Kate Hoey MP: Labour Conference must not seek to overturn the EU referendum outcome

Posted On: 
21st September 2018

Labour Leave Co-Chair Kate Hoey MP believes this will be the last Labour conference before the UK leaves the EU. She warns against plans by some 'to use the Labour Party to subvert the will of the people'. 

Labour party conference

As Labour members, delegates and supporters gather in Liverpool for the Labour Party's Annual Conference it should be an opportunity for Labour to demonstrate to the country that we have the energy, policies and drive to govern and deliver for the UK.
One of the biggest opportunities facing the next Labour government will be our leaving the European Union. Labour has accepted the outcome of the 2016 EU Referendum and Jeremy Corbyn was the first major political leader in the UK to call for Article 50 to be invoked. With just 6 months until we leave, this Conference will be the last as a member of the European Union. Labour should use this national platform as an opportunity to show the nation what we should and will achieve in government outside the European Union. The overwhelming majority of Labour MP’s supported Article 50 being invoked, so Labour is now a Brexit party. The government is weak and Labour must demonstrate it is ready for government and not obsessed with the past.
That future and unity is under threat by considerable attempts and efforts by the Second Referendum campaign, called the People's Vote, to use the Labour Party to subvert the will of the people. Their well funded, well organised and media supported campaign is going to attempt to use the Labour Conference to try and overturn the EU referendum outcome which Labour has accepted. We should not let this happen.
Of Labour’s 2017 vote, five million Labour voters supported Leave and seventy percent of Labour constituencies voted Leave. If Labour is to maintain their support and hold the constituencies in the Midlands, the North and Wales that voted leave then the leadership must hold firm against these second referendum campaigners.
In 2017 the British people had the opportunity to vote for a second referendum party, the Liberal Democrats, and they were trounced in that election. Labour’s Brexit manifesto received enormous support and deprived the Tories of a majority. If Labour is to win the next general election then it needs to win over leave voters, not more remain voters in the cities and university towns.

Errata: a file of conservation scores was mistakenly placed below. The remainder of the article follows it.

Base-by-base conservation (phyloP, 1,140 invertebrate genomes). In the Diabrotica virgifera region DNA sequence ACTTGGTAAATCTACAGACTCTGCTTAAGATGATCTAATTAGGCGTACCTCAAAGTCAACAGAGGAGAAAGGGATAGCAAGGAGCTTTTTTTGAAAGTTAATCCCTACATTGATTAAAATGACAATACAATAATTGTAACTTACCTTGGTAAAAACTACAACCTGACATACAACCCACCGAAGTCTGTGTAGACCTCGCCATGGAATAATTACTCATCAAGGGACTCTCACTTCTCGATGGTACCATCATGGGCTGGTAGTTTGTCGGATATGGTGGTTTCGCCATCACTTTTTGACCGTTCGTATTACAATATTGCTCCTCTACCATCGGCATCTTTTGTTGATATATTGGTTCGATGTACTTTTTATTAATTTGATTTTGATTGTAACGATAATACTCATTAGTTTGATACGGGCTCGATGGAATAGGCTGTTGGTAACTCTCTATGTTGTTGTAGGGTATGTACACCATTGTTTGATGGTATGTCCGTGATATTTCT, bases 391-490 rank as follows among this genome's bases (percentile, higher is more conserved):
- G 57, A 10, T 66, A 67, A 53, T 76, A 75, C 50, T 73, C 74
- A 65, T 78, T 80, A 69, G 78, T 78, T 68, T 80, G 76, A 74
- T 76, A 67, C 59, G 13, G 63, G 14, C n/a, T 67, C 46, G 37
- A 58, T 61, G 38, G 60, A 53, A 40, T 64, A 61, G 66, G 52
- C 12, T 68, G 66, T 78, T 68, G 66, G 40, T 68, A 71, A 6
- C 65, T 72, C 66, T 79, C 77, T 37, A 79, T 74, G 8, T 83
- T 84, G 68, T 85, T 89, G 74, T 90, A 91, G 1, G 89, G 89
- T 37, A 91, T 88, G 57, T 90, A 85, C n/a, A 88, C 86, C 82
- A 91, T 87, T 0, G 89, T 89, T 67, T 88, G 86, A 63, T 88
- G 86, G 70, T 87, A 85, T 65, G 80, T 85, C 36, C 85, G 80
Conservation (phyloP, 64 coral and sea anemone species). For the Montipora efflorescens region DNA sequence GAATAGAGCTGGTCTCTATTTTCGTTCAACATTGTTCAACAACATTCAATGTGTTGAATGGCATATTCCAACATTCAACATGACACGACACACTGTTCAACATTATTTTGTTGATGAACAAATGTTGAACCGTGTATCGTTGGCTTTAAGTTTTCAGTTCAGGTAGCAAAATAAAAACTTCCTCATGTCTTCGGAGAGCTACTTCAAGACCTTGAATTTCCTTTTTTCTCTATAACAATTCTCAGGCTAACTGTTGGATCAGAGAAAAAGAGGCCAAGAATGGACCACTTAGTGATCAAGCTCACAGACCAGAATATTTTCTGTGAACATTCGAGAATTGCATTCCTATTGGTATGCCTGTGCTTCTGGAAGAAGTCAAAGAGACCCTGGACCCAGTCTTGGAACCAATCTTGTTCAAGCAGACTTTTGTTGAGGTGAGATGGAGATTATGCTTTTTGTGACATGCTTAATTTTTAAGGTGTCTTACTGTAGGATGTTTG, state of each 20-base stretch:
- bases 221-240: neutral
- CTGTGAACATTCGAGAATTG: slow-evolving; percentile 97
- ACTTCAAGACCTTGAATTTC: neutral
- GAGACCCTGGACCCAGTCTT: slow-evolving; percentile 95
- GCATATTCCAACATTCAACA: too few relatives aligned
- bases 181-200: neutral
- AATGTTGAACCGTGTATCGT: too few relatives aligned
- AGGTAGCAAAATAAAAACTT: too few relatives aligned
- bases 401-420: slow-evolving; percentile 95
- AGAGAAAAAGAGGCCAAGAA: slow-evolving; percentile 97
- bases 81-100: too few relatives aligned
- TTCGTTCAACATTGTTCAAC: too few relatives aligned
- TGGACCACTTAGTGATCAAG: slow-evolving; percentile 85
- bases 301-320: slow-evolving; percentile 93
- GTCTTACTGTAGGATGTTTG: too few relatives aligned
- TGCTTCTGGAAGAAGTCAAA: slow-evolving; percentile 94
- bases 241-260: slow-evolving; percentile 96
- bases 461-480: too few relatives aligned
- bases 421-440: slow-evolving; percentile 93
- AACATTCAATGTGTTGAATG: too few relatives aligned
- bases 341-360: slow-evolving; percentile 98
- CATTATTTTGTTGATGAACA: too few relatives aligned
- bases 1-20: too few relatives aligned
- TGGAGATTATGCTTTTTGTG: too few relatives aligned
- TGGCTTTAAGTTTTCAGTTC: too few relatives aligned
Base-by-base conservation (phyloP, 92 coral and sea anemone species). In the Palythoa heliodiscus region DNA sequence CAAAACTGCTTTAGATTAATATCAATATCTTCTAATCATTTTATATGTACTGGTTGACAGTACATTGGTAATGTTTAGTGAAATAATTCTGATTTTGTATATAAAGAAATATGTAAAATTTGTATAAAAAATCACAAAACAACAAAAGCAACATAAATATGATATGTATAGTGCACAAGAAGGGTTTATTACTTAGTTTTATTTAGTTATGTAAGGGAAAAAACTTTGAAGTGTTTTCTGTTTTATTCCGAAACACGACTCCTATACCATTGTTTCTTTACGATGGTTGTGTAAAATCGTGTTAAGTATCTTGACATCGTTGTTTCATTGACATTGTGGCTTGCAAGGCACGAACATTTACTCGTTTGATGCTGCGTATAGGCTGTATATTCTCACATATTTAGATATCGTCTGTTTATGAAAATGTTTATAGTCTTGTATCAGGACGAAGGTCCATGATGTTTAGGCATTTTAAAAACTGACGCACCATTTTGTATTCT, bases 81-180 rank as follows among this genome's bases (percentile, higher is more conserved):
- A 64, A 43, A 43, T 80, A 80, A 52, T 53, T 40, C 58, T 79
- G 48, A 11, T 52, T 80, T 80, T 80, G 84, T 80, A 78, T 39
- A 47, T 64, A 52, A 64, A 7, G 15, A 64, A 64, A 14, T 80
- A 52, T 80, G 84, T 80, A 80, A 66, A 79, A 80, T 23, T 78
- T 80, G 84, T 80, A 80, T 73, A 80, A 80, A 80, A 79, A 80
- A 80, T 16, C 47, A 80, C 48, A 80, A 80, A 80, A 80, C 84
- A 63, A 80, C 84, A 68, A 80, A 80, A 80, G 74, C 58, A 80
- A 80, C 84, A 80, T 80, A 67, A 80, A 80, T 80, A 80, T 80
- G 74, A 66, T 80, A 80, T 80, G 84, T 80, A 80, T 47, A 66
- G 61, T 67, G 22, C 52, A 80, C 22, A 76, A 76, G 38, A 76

Instead of trying to ignite the arguments of the referendum and open up old divisions, Labour has a patriotic duty to unify and bring the nation together. That has always been the duty and responsibility of our movement and we have never failed. A second referendum will open up those wounds of the past, it will divide parties and households. It will divide north against south, young against old, towns against cities. Most of all it will send a message to those millions of Leave voters that their vote did not count and add to the increasing belief that politicians cannot be trusted. If we are for the many, let us do what the many want us to: hold the government to account in their efforts to achieve a good deal.
Brexit is taking up an enormous amount of political capital and media coverage. The British public is interested and concerned, but now we also need to be focusing on life after we leave the European Union. For the first time in many years, immigration policy will be the sole responsibility of the front bench. Labour should use Brexit as an opportunity to remove the exclusive policy of free movement for privileged wealthy Europe, and have a truly fair and open immigration system where workers from all over the world have the same rights to access the UK regardless of their country of origin. Let us debate policies over which we will once again have control: immigration, agriculture, fisheries, regional policy, industrial policy and others. Labour is famed for its passion and debate so let us debate these issues and the future of our country.
Many in the Labour movement supported remain and many supported leave. The hallmark of a democratic party and a democratic nation is the acceptance of the outcome of a free and fair vote. Our EU referendum was free and it was fair and leave won. As democrats, we in the Labour party whichever side we were on, need to stand for democracy and move on. Together we can build a democratic, socially just, internationalist and fair United Kingdom outside the European Union. Let’s get on with it.

Kate Hoey is the Labour MP for Vauxhall and Co-Chair of Labour Leave